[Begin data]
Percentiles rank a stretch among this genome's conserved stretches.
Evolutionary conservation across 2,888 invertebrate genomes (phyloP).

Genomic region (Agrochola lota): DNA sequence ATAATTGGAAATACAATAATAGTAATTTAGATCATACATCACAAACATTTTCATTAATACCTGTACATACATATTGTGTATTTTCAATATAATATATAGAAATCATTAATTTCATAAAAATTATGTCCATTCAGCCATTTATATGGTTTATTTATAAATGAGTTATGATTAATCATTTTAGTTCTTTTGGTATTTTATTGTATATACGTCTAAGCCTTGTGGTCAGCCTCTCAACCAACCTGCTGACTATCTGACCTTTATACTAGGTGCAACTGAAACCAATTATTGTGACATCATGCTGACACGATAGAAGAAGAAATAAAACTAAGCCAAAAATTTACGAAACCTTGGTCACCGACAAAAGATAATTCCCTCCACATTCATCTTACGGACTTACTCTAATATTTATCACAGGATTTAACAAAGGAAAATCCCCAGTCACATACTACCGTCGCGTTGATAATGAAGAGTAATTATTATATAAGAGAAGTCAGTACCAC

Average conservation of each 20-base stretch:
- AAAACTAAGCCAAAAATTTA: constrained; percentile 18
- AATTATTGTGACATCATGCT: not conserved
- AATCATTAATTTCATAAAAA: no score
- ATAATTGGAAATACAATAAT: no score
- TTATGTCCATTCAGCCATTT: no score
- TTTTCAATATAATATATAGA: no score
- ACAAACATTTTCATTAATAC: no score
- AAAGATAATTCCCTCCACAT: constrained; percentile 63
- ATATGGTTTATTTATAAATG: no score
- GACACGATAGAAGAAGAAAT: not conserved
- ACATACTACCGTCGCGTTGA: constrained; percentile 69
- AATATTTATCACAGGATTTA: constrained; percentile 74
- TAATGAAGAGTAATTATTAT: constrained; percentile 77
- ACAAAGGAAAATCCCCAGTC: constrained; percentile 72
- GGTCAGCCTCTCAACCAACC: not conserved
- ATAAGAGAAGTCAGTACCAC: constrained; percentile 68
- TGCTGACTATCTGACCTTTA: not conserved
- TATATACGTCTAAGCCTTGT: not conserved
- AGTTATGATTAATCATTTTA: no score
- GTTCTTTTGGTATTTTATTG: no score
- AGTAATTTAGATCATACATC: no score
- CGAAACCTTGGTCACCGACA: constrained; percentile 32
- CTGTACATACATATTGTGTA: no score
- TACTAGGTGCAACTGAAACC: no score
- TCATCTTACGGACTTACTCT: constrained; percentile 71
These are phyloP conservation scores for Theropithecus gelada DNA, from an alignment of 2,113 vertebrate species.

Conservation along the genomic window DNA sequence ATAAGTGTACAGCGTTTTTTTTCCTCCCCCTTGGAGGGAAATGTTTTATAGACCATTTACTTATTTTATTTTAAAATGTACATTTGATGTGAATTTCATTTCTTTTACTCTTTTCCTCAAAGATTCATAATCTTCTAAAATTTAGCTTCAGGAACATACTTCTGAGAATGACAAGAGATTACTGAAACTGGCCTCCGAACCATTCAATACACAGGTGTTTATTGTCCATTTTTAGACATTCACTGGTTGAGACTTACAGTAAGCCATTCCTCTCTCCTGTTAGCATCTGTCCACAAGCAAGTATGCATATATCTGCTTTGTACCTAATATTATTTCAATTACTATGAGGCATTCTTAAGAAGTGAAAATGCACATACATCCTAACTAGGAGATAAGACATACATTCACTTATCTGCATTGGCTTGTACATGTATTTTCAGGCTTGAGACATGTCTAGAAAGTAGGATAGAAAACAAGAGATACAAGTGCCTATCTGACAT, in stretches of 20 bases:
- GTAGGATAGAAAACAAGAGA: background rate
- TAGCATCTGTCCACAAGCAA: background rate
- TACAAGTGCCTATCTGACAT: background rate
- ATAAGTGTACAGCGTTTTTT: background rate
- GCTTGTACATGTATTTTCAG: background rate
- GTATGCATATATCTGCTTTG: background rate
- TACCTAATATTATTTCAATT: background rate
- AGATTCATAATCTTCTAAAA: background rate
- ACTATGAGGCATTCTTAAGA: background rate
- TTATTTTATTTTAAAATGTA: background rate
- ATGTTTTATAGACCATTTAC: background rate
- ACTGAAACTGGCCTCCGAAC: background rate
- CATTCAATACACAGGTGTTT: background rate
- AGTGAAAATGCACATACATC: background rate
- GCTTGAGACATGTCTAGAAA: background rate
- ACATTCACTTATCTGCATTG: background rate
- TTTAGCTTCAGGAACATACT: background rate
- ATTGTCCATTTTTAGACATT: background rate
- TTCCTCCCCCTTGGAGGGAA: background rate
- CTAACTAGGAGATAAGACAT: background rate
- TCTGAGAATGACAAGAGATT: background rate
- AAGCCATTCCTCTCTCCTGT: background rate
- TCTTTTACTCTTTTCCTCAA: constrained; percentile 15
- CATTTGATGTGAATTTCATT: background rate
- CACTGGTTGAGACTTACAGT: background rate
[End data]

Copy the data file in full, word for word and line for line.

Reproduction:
Percentiles rank a stretch among this genome's conserved stretches.
Evolutionary conservation across 2,888 invertebrate genomes (phyloP).

Genomic region (Agrochola lota): DNA sequence ATAATTGGAAATACAATAATAGTAATTTAGATCATACATCACAAACATTTTCATTAATACCTGTACATACATATTGTGTATTTTCAATATAATATATAGAAATCATTAATTTCATAAAAATTATGTCCATTCAGCCATTTATATGGTTTATTTATAAATGAGTTATGATTAATCATTTTAGTTCTTTTGGTATTTTATTGTATATACGTCTAAGCCTTGTGGTCAGCCTCTCAACCAACCTGCTGACTATCTGACCTTTATACTAGGTGCAACTGAAACCAATTATTGTGACATCATGCTGACACGATAGAAGAAGAAATAAAACTAAGCCAAAAATTTACGAAACCTTGGTCACCGACAAAAGATAATTCCCTCCACATTCATCTTACGGACTTACTCTAATATTTATCACAGGATTTAACAAAGGAAAATCCCCAGTCACATACTACCGTCGCGTTGATAATGAAGAGTAATTATTATATAAGAGAAGTCAGTACCAC

Average conservation of each 20-base stretch:
- AAAACTAAGCCAAAAATTTA: constrained; percentile 18
- AATTATTGTGACATCATGCT: not conserved
- AATCATTAATTTCATAAAAA: no score
- ATAATTGGAAATACAATAAT: no score
- TTATGTCCATTCAGCCATTT: no score
- TTTTCAATATAATATATAGA: no score
- ACAAACATTTTCATTAATAC: no score
- AAAGATAATTCCCTCCACAT: constrained; percentile 63
- ATATGGTTTATTTATAAATG: no score
- GACACGATAGAAGAAGAAAT: not conserved
- ACATACTACCGTCGCGTTGA: constrained; percentile 69
- AATATTTATCACAGGATTTA: constrained; percentile 74
- TAATGAAGAGTAATTATTAT: constrained; percentile 77
- ACAAAGGAAAATCCCCAGTC: constrained; percentile 72
- GGTCAGCCTCTCAACCAACC: not conserved
- ATAAGAGAAGTCAGTACCAC: constrained; percentile 68
- TGCTGACTATCTGACCTTTA: not conserved
- TATATACGTCTAAGCCTTGT: not conserved
- AGTTATGATTAATCATTTTA: no score
- GTTCTTTTGGTATTTTATTG: no score
- AGTAATTTAGATCATACATC: no score
- CGAAACCTTGGTCACCGACA: constrained; percentile 32
- CTGTACATACATATTGTGTA: no score
- TACTAGGTGCAACTGAAACC: no score
- TCATCTTACGGACTTACTCT: constrained; percentile 71
These are phyloP conservation scores for Theropithecus gelada DNA, from an alignment of 2,113 vertebrate species.

Conservation along the genomic window DNA sequence ATAAGTGTACAGCGTTTTTTTTCCTCCCCCTTGGAGGGAAATGTTTTATAGACCATTTACTTATTTTATTTTAAAATGTACATTTGATGTGAATTTCATTTCTTTTACTCTTTTCCTCAAAGATTCATAATCTTCTAAAATTTAGCTTCAGGAACATACTTCTGAGAATGACAAGAGATTACTGAAACTGGCCTCCGAACCATTCAATACACAGGTGTTTATTGTCCATTTTTAGACATTCACTGGTTGAGACTTACAGTAAGCCATTCCTCTCTCCTGTTAGCATCTGTCCACAAGCAAGTATGCATATATCTGCTTTGTACCTAATATTATTTCAATTACTATGAGGCATTCTTAAGAAGTGAAAATGCACATACATCCTAACTAGGAGATAAGACATACATTCACTTATCTGCATTGGCTTGTACATGTATTTTCAGGCTTGAGACATGTCTAGAAAGTAGGATAGAAAACAAGAGATACAAGTGCCTATCTGACAT, in stretches of 20 bases:
- GTAGGATAGAAAACAAGAGA: background rate
- TAGCATCTGTCCACAAGCAA: background rate
- TACAAGTGCCTATCTGACAT: background rate
- ATAAGTGTACAGCGTTTTTT: background rate
- GCTTGTACATGTATTTTCAG: background rate
- GTATGCATATATCTGCTTTG: background rate
- TACCTAATATTATTTCAATT: background rate
- AGATTCATAATCTTCTAAAA: background rate
- ACTATGAGGCATTCTTAAGA: background rate
- TTATTTTATTTTAAAATGTA: background rate
- ATGTTTTATAGACCATTTAC: background rate
- ACTGAAACTGGCCTCCGAAC: background rate
- CATTCAATACACAGGTGTTT: background rate
- AGTGAAAATGCACATACATC: background rate
- GCTTGAGACATGTCTAGAAA: background rate
- ACATTCACTTATCTGCATTG: background rate
- TTTAGCTTCAGGAACATACT: background rate
- ATTGTCCATTTTTAGACATT: background rate
- TTCCTCCCCCTTGGAGGGAA: background rate
- CTAACTAGGAGATAAGACAT: background rate
- TCTGAGAATGACAAGAGATT: background rate
- AAGCCATTCCTCTCTCCTGT: background rate
- TCTTTTACTCTTTTCCTCAA: constrained; percentile 15
- CATTTGATGTGAATTTCATT: background rate
- CACTGGTTGAGACTTACAGT: background rate